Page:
A few years ago, a car almost hit my husband and firstborn son.
They walked toward our vehicle after a baseball game, and a woman backing up didn’t see them. My husband picked up our son, moving him out of the car’s path, and braced himself for impact.
Thankfully, the woman saw them at the last second. She jumped out of her car, hysterical and apologizing. My husband remained calm and told her they were okay, not wanting to add to her already panicked state.
They drove away from that night safe, but my son was never the same.
“Dadda, that car was going to hit you,” he said.
“Yes. It was. And whose job is it to protect you?”
“Yours,” he said, reflecting on what happened.
He’d heard it over and over. But that evening in early spring, he saw it. The words became real to him. And he knew his dad wasn’t tossing out some clichéd phrase or trying to soothe his fears with empty promises.
He meant it. He took ownership of those words in a moment where his life was at stake.
When we see love in action, it changes us.
It propels us. We see glimpses of a Creator who displayed the ultimate act of love in his death. But often, we’re distracted. I’ll be the first to admit I’m guilty.
We live in a world bombarded with countless alerts, news feeds and opinions. When someone expresses her deepest grief, we can respond without even typing words. A simple click-hold and we can choose from a range of five emotions. What more do we need right?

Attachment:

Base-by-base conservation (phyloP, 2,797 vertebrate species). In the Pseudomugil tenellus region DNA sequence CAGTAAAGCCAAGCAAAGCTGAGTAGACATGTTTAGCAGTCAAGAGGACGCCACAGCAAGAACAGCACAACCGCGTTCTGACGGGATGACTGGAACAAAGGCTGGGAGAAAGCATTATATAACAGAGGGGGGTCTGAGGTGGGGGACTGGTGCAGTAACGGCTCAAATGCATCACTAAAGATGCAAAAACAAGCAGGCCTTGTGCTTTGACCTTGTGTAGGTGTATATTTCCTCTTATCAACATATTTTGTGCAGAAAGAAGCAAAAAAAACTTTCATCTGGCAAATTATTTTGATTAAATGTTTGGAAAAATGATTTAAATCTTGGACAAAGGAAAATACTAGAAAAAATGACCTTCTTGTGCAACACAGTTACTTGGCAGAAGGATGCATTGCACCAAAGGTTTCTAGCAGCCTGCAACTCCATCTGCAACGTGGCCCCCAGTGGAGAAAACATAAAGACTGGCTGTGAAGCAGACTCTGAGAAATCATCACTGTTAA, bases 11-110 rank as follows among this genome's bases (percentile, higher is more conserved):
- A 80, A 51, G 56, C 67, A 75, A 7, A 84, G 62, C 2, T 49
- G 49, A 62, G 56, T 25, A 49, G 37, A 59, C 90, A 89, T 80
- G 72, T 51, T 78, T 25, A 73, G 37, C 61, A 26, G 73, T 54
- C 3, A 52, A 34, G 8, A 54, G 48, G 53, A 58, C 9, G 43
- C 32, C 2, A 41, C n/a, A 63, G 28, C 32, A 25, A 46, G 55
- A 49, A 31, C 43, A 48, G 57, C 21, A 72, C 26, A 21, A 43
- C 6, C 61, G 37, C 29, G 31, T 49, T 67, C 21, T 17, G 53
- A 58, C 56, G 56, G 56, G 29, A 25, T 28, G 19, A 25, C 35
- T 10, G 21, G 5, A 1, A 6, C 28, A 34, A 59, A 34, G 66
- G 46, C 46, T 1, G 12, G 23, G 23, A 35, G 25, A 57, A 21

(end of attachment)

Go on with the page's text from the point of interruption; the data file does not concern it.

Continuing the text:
Every time I open my laptop, I see the apathy that consumes our world. When I dwell on it, my mind goes to a dark place.
But do you know what God whispers to me when I’m sitting in the quiet? When I don’t feel big enough to make a difference or loud enough to be heard, he whispers.
There is power in showing up.
When your friend receives the diagnosis and you don’t know what to say, begin by showing up.
When you don’t see your widowed, disabled neighbor for days, show up.
When your son breaks down in tears at the bus stop, show up.
I know the power of showing up because I’ve been on the receiving end of it. A few months before our first son arrived, a new acquaintance gave me her phone number and told me to call if I needed anything. I was in a new town, over two thousand miles from family, and I only knew a few people. But after giving birth I went through a dark season. I struggled to make it to bedtime.
In the midst of depression, lack of sleep and long days in an empty house, I forgot the promise of friendship.
I didn’t think to call because I was simply trying to survive.
Until she showed up.
Uninvited, at my front door, with treats in hand and her kids on each side of her. I was in my PJs and it was after noon, but she didn’t care. What she cared about was me.
Like my son who saw his dad become a superhero, I saw love in action that day. I saw a person who wasn’t throwing out empty words, but was willing to be a friend. Even when it was uncomfortable. Even when it felt as though I didn’t have anything to offer.
I want to be that person. I want to be the one who sticks around even when everyone else leaves. I want to put skin in the game and love like I mean it. Will you join me?
When we do, lives are changed.
When we take off the blinders of the everyday and see what’s in the peripheral, love becomes real.